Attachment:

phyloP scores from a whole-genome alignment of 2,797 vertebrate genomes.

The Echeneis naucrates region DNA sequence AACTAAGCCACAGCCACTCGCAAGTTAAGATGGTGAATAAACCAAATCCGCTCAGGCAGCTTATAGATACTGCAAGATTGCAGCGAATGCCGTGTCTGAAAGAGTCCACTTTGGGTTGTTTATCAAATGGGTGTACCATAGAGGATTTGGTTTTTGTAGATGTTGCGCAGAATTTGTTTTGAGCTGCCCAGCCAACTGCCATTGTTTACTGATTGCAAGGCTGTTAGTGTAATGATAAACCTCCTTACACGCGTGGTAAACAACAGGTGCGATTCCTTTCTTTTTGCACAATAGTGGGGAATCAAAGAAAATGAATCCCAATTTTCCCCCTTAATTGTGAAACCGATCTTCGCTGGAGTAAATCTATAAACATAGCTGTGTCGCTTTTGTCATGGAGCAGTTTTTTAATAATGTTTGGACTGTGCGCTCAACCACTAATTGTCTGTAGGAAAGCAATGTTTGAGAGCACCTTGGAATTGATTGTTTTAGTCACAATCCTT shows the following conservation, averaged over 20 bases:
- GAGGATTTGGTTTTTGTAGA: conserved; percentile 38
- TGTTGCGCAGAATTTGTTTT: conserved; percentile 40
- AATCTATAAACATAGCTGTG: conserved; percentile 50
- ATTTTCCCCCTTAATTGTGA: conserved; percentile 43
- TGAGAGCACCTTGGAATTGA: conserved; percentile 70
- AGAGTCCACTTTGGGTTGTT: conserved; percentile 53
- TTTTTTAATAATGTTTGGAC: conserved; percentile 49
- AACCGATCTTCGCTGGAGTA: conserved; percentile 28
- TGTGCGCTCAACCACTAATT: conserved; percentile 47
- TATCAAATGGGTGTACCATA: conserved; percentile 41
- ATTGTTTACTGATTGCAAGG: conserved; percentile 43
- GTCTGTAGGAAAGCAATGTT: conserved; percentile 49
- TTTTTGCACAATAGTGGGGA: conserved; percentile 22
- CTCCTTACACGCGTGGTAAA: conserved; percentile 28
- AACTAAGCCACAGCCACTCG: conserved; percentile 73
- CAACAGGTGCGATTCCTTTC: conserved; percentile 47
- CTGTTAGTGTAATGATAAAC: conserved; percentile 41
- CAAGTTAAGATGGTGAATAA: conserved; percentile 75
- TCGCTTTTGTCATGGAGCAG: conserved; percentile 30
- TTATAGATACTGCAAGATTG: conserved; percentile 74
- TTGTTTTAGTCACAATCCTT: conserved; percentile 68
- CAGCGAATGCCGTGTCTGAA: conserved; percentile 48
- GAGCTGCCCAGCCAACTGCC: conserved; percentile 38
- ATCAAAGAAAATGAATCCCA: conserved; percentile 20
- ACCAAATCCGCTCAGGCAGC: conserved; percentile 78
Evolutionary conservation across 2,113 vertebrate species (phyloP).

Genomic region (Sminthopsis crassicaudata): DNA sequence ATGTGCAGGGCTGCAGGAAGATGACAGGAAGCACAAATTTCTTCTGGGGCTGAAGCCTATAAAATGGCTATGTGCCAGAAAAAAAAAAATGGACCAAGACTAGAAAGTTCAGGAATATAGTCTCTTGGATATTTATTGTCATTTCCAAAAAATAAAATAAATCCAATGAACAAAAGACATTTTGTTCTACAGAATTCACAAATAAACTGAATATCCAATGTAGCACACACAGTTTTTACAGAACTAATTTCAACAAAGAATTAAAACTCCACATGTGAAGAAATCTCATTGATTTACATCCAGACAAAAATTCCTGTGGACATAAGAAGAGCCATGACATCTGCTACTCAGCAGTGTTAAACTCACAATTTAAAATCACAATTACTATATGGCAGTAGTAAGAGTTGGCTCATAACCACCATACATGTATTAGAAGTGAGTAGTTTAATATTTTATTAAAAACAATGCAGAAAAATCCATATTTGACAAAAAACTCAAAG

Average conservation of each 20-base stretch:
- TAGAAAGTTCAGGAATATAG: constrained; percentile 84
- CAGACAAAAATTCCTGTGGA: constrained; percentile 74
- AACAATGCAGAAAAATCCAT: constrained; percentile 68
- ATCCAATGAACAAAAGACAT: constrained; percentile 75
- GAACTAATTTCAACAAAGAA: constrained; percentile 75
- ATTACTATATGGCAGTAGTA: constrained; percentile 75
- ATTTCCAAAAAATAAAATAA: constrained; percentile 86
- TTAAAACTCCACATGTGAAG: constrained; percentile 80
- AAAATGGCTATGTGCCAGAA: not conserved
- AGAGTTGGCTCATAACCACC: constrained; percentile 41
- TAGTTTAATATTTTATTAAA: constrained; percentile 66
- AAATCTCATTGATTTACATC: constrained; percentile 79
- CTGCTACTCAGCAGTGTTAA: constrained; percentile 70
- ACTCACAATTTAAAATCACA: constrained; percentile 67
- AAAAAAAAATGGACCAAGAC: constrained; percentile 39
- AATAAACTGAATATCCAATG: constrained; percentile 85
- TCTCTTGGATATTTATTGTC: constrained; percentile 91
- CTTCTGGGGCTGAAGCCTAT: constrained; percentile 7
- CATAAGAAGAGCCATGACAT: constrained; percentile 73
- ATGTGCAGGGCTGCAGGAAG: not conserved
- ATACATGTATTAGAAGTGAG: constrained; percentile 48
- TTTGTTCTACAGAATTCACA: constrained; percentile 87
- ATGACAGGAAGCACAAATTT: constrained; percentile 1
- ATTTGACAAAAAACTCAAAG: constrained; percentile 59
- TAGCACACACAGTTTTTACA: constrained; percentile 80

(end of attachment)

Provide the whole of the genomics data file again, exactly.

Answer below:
phyloP scores from a whole-genome alignment of 2,797 vertebrate genomes.

The Echeneis naucrates region DNA sequence AACTAAGCCACAGCCACTCGCAAGTTAAGATGGTGAATAAACCAAATCCGCTCAGGCAGCTTATAGATACTGCAAGATTGCAGCGAATGCCGTGTCTGAAAGAGTCCACTTTGGGTTGTTTATCAAATGGGTGTACCATAGAGGATTTGGTTTTTGTAGATGTTGCGCAGAATTTGTTTTGAGCTGCCCAGCCAACTGCCATTGTTTACTGATTGCAAGGCTGTTAGTGTAATGATAAACCTCCTTACACGCGTGGTAAACAACAGGTGCGATTCCTTTCTTTTTGCACAATAGTGGGGAATCAAAGAAAATGAATCCCAATTTTCCCCCTTAATTGTGAAACCGATCTTCGCTGGAGTAAATCTATAAACATAGCTGTGTCGCTTTTGTCATGGAGCAGTTTTTTAATAATGTTTGGACTGTGCGCTCAACCACTAATTGTCTGTAGGAAAGCAATGTTTGAGAGCACCTTGGAATTGATTGTTTTAGTCACAATCCTT shows the following conservation, averaged over 20 bases:
- GAGGATTTGGTTTTTGTAGA: conserved; percentile 38
- TGTTGCGCAGAATTTGTTTT: conserved; percentile 40
- AATCTATAAACATAGCTGTG: conserved; percentile 50
- ATTTTCCCCCTTAATTGTGA: conserved; percentile 43
- TGAGAGCACCTTGGAATTGA: conserved; percentile 70
- AGAGTCCACTTTGGGTTGTT: conserved; percentile 53
- TTTTTTAATAATGTTTGGAC: conserved; percentile 49
- AACCGATCTTCGCTGGAGTA: conserved; percentile 28
- TGTGCGCTCAACCACTAATT: conserved; percentile 47
- TATCAAATGGGTGTACCATA: conserved; percentile 41
- ATTGTTTACTGATTGCAAGG: conserved; percentile 43
- GTCTGTAGGAAAGCAATGTT: conserved; percentile 49
- TTTTTGCACAATAGTGGGGA: conserved; percentile 22
- CTCCTTACACGCGTGGTAAA: conserved; percentile 28
- AACTAAGCCACAGCCACTCG: conserved; percentile 73
- CAACAGGTGCGATTCCTTTC: conserved; percentile 47
- CTGTTAGTGTAATGATAAAC: conserved; percentile 41
- CAAGTTAAGATGGTGAATAA: conserved; percentile 75
- TCGCTTTTGTCATGGAGCAG: conserved; percentile 30
- TTATAGATACTGCAAGATTG: conserved; percentile 74
- TTGTTTTAGTCACAATCCTT: conserved; percentile 68
- CAGCGAATGCCGTGTCTGAA: conserved; percentile 48
- GAGCTGCCCAGCCAACTGCC: conserved; percentile 38
- ATCAAAGAAAATGAATCCCA: conserved; percentile 20
- ACCAAATCCGCTCAGGCAGC: conserved; percentile 78
Evolutionary conservation across 2,113 vertebrate species (phyloP).

Genomic region (Sminthopsis crassicaudata): DNA sequence ATGTGCAGGGCTGCAGGAAGATGACAGGAAGCACAAATTTCTTCTGGGGCTGAAGCCTATAAAATGGCTATGTGCCAGAAAAAAAAAAATGGACCAAGACTAGAAAGTTCAGGAATATAGTCTCTTGGATATTTATTGTCATTTCCAAAAAATAAAATAAATCCAATGAACAAAAGACATTTTGTTCTACAGAATTCACAAATAAACTGAATATCCAATGTAGCACACACAGTTTTTACAGAACTAATTTCAACAAAGAATTAAAACTCCACATGTGAAGAAATCTCATTGATTTACATCCAGACAAAAATTCCTGTGGACATAAGAAGAGCCATGACATCTGCTACTCAGCAGTGTTAAACTCACAATTTAAAATCACAATTACTATATGGCAGTAGTAAGAGTTGGCTCATAACCACCATACATGTATTAGAAGTGAGTAGTTTAATATTTTATTAAAAACAATGCAGAAAAATCCATATTTGACAAAAAACTCAAAG

Average conservation of each 20-base stretch:
- TAGAAAGTTCAGGAATATAG: constrained; percentile 84
- CAGACAAAAATTCCTGTGGA: constrained; percentile 74
- AACAATGCAGAAAAATCCAT: constrained; percentile 68
- ATCCAATGAACAAAAGACAT: constrained; percentile 75
- GAACTAATTTCAACAAAGAA: constrained; percentile 75
- ATTACTATATGGCAGTAGTA: constrained; percentile 75
- ATTTCCAAAAAATAAAATAA: constrained; percentile 86
- TTAAAACTCCACATGTGAAG: constrained; percentile 80
- AAAATGGCTATGTGCCAGAA: not conserved
- AGAGTTGGCTCATAACCACC: constrained; percentile 41
- TAGTTTAATATTTTATTAAA: constrained; percentile 66
- AAATCTCATTGATTTACATC: constrained; percentile 79
- CTGCTACTCAGCAGTGTTAA: constrained; percentile 70
- ACTCACAATTTAAAATCACA: constrained; percentile 67
- AAAAAAAAATGGACCAAGAC: constrained; percentile 39
- AATAAACTGAATATCCAATG: constrained; percentile 85
- TCTCTTGGATATTTATTGTC: constrained; percentile 91
- CTTCTGGGGCTGAAGCCTAT: constrained; percentile 7
- CATAAGAAGAGCCATGACAT: constrained; percentile 73
- ATGTGCAGGGCTGCAGGAAG: not conserved
- ATACATGTATTAGAAGTGAG: constrained; percentile 48
- TTTGTTCTACAGAATTCACA: constrained; percentile 87
- ATGACAGGAAGCACAAATTT: constrained; percentile 1
- ATTTGACAAAAAACTCAAAG: constrained; percentile 59
- TAGCACACACAGTTTTTACA: constrained; percentile 80